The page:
Def â€“ (also Daf) Middle Eastern frame drum
Dumm â€“ Tak â€“ Ka â€“ Sounds made when striking the Tabla (see Dumbek). â€œDummâ€ (also spelled Doum or Dum, pronounced â€œdoomâ€- a deep sound) is the dominant hand on the middle, or â€œsweet spotâ€ of the tabla. â€œTakâ€ (brighter sound, also spelled Tek) produced with the dominant hand striking the rim. â€œKaâ€ â€“ is produced with the recessive hand striking the rim.
Dumbek â€“ (also spelled Doumbek) Hourglass-shaped Arabic drum. Also called Tabla, or Darbuka, depending on the region of the Middle East.
Fellah â€“ Arabic meaning, peasant, farmer, or agricultural laborer. A Fellahin could be seen wearing a simple cotton robe called, gallabeya.
Fallahi Rhythm â€“ (peasant) Arabic 4/4 rhythm
Drum pattern: Dumm Tak Tak Tak Dumm Tak Tak
Gallabeya â€“ traditional Egyptian and Sudanese garment native to the Nile Valley (see Fellah)
Ghawazee â€“ (or spelled Ghawazi, singular is Ghaziya) Dancers of Egypt: a group of female traveling dancers of the Nawari people, sometimes referred to as â€œGypsiesâ€. The term Ghawazee in Egypt refers to the dancers in rural Egypt who have preserved the traditional 18th to 19th century style of dancing. The most famous family of the Ghawazi are the Banaat Maazin of Luxor Egypt.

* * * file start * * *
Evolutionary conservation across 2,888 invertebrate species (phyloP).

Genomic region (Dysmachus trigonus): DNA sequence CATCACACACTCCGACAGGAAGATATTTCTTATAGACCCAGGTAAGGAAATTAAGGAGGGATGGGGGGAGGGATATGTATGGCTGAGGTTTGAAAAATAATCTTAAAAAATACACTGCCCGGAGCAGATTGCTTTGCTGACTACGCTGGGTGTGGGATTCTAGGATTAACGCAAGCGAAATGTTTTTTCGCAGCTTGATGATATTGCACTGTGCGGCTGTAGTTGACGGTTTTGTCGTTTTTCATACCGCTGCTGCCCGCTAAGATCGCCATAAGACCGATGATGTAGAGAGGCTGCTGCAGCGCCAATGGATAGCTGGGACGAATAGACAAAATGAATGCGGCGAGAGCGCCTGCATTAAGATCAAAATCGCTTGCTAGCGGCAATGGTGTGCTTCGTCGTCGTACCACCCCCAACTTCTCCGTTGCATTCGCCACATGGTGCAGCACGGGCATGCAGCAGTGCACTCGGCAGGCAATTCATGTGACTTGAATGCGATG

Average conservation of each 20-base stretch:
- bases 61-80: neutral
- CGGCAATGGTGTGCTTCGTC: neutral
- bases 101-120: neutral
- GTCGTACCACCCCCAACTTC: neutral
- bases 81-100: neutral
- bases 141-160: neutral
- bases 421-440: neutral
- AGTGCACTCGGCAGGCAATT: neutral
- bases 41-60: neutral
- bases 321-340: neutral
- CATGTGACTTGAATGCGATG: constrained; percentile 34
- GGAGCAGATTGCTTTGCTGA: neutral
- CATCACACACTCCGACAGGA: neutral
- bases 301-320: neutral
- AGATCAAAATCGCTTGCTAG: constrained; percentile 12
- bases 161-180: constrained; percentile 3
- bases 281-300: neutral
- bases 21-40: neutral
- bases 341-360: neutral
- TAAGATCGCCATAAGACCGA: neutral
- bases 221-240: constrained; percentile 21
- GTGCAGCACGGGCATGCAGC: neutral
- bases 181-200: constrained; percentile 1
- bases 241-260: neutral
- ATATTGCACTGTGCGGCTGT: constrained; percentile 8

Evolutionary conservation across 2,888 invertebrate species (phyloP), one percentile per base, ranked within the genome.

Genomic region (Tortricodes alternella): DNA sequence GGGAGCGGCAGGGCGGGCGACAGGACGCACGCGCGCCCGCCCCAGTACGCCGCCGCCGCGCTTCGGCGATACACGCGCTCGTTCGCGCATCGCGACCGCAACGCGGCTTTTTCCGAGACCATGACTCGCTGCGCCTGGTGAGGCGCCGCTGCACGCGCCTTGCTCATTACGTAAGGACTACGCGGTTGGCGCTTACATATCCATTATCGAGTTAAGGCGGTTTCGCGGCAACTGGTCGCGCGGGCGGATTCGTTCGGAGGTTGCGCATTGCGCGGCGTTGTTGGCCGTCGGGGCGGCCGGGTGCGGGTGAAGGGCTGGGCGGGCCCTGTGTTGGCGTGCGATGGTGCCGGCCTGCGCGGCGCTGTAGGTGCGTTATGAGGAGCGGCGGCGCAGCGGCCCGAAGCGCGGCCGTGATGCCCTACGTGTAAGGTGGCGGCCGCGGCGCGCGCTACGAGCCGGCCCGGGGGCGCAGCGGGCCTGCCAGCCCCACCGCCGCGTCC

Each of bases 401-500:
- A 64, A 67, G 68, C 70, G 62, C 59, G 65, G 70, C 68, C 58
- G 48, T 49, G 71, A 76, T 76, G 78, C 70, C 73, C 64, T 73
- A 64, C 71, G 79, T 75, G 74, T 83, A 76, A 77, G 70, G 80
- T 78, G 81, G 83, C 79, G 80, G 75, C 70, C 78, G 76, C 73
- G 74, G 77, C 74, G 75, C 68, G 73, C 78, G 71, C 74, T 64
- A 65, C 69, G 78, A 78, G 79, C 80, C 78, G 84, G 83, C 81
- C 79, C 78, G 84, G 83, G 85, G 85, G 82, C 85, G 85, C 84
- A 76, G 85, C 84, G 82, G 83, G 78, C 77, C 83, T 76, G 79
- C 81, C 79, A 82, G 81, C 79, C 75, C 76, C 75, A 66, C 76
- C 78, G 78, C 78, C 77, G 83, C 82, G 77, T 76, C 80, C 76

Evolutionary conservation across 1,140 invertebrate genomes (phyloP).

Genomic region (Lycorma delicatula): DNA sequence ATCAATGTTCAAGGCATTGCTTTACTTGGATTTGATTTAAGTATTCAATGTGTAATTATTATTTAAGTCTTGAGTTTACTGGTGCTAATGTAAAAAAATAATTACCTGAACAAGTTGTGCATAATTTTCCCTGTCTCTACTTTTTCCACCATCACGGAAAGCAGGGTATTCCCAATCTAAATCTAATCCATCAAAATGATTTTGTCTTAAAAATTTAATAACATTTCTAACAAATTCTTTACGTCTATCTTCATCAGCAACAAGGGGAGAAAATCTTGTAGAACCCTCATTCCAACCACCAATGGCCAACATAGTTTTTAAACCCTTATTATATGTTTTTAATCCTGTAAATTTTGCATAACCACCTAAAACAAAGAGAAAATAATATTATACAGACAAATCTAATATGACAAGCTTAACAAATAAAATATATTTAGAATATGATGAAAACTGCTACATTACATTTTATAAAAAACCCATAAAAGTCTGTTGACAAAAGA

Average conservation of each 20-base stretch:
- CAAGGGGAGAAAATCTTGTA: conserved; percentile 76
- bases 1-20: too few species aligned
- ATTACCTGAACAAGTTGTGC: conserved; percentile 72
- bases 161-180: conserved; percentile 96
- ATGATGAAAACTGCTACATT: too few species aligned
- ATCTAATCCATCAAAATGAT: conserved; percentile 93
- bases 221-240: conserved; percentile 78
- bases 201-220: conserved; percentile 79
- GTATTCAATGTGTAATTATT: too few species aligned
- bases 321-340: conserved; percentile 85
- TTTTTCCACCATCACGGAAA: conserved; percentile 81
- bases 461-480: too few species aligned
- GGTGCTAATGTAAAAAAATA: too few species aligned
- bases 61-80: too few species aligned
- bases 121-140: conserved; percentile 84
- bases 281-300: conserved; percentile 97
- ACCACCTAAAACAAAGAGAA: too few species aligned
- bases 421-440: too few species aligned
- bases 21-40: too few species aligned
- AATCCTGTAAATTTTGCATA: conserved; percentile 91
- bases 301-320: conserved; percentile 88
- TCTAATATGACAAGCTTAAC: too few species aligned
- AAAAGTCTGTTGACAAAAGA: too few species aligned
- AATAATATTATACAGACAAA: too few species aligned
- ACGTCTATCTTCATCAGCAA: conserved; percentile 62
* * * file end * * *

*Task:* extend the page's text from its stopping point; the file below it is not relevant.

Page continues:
Habibi â€“ meaning â€œmy darlingâ€ or â€œbelovedâ€ in Arabic, and appears in many Arabic song titles and lyrics
Hafla â€“ Arabic meaning, party, get together (also spelled khafla). Outside of Arab speaking countries, many bellydance teachers will sponsor a Hafla for their students and/or the dance community. They can be small gatherings with open floor dancing, or more elaborate events with live music and solo and group performances, as well as vendors selling their wares.
Iqaat â€“ The rhythmic modes of Arab music are known as iqaâ€™at (singular iqaâ€™). They consist of regularly repeating sequences of beats, with each beat represented by one of two different types of drum stroke: the Dum and the Tak (see Dum, Tak, Ka)
Jeel (also known as Al Jeel, or Geel in Egyptian Arabic)- Arabic pop music, modeled after foreign rock and roll, and pop music. Al Jeel became oriented around dance pop.
Kanoun â€“ (also Qanun, Qanoun) is a string instrument played in much of the Middle East and Central Asia. The Kanoun is made of wood, fish skin, nylon cords and metal keys. It looks similar to a dulcimer.
Karsilamas â€“ pronounced carshulamah, is a folk dance spread all over Northwest Asia Minor and carried to Greece by Asia Minor refugees. The term â€œkarsilamasâ€ comes from the Turkish word â€œkarÅŸÄ±lamaâ€ meaning â€œface to face greetingâ€. It can also refer to the 9/8 Turkish rhythm counted 2,2,2,3.
Khaleej â€“ or Al-Khaleej, is an Arabic word for Gulf, meaning anything from the Persian Gulf/Arabian Peninsula